When comparing prices you always want to get a total cost—that includes all tax and fees so you know exactly how much you are paying for your next car. But some dealers are employing a questionable tactic to make their out the door price cheaper than the competition.

I was recently shopping for a crossover that retailed for $29,125 in the Maryland area for a client who wasn’t sure whether or not they were going to lease or buy. The dealer sent me the lease quote and a total purchase price $24,998 which included all tax and fees. I was a bit surprised when this quote came in about $2,000 lower than all the other dealers in the region. That is when I requested a breakdown of that total number and got the following -

As you can see the “total price” assumes a $2,000 down payment; it also includes the $895 freight, also called destination fee, after the discounted price. Now the reason why some of the dealers are sending quotes this way is that there are numerous “car buying hacks” and advice columns that tell buyers to “focus on total cost” instead of payments.

While that advice is sound, it doesn’t paint the full picture. Because a customer that is just focused on the end total is going to be in for a shock when they go to the dealer and find out later that their quote assumed a downpayment and/or essentially paying twice for the destination fee which is already factored into the base MSRP.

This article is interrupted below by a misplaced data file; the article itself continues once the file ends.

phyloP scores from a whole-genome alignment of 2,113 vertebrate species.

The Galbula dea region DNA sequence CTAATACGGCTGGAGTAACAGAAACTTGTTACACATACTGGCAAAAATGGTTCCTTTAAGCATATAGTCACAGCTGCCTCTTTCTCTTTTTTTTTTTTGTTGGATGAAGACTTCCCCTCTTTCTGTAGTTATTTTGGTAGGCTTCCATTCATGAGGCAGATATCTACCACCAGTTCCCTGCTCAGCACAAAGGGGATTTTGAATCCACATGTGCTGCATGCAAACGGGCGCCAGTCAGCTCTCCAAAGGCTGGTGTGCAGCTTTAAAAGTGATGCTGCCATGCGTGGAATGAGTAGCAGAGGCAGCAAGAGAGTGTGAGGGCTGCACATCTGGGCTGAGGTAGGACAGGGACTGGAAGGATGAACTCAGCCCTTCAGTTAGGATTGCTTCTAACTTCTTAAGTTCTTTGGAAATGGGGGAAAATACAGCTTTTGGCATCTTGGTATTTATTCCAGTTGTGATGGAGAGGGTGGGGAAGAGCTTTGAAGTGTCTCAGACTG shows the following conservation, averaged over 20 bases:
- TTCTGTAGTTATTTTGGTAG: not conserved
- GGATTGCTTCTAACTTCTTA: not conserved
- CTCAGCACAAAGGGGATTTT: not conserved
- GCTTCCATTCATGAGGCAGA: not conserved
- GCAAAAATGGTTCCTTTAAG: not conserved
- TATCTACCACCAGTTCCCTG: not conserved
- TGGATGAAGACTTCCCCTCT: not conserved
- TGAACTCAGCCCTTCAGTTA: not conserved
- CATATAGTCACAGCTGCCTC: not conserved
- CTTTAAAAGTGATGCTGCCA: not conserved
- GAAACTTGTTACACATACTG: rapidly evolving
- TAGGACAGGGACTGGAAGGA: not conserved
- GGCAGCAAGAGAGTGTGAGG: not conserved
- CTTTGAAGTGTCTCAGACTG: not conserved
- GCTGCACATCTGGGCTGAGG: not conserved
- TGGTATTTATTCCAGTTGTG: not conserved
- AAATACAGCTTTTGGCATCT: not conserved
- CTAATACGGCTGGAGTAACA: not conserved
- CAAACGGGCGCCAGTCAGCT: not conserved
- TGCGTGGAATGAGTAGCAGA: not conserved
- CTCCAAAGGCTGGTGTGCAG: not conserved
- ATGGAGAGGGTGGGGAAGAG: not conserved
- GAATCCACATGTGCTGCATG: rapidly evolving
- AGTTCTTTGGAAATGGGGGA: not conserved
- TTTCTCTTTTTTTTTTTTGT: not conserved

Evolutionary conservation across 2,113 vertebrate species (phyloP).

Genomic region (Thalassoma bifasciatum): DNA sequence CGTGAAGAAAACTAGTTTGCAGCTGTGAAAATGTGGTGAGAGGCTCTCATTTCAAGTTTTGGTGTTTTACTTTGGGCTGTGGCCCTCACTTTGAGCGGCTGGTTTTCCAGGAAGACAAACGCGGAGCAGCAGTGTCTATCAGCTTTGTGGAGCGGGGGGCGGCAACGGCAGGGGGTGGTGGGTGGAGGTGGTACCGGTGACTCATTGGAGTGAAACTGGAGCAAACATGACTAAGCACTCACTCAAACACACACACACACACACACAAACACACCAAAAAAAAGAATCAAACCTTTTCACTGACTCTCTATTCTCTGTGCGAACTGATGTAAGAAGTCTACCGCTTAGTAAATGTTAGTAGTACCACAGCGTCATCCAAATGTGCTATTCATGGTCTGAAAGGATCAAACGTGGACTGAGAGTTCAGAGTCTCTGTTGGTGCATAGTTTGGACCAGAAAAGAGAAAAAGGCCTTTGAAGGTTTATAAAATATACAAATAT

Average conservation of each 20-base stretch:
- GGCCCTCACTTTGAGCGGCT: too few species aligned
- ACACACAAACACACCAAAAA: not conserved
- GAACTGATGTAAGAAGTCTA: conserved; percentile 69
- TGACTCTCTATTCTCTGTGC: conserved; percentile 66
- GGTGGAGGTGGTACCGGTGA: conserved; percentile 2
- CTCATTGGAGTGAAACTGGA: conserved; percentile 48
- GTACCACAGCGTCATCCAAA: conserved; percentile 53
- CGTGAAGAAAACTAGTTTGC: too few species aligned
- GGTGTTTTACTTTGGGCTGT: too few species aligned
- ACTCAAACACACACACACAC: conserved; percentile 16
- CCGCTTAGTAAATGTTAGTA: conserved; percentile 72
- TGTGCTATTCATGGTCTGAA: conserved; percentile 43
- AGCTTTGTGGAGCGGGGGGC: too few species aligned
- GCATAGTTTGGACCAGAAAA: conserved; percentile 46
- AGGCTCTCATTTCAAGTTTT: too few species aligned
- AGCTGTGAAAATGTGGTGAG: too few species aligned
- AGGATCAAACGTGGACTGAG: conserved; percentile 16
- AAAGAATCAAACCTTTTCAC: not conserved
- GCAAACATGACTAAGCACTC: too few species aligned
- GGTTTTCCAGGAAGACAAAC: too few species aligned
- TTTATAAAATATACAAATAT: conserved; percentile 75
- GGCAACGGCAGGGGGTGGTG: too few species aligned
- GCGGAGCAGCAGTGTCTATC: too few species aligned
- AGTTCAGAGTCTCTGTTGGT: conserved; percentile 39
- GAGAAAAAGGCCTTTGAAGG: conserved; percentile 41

This is why a buyer should always request “itemized” out the door quotes the detail all of the components of the sale including the MSRP, sale, price, taxes, fees, applicable rebates and so on. The itemization is key because sometimes the car with the higher total cost might be the better deal

For example, I ran some pricing on a Nissan Murano for a customer down in Texas. One quote was based on a car with an MSRP of $39,830 and a total price of $38,595 with tax and fees, but another dealer had a car with an MSRP of $40,860 but a total price of $38,795. While the second quote is a $200 more expensive as far as the total goes, the car in question is almost $1,000 more, which means it’s the more aggressive deal.

Shopping for the best deal can be time-consuming and sometimes getting straight answers from dealers can be a chore, but diligence and some basic math skills are key to knowing which deal is worth taking.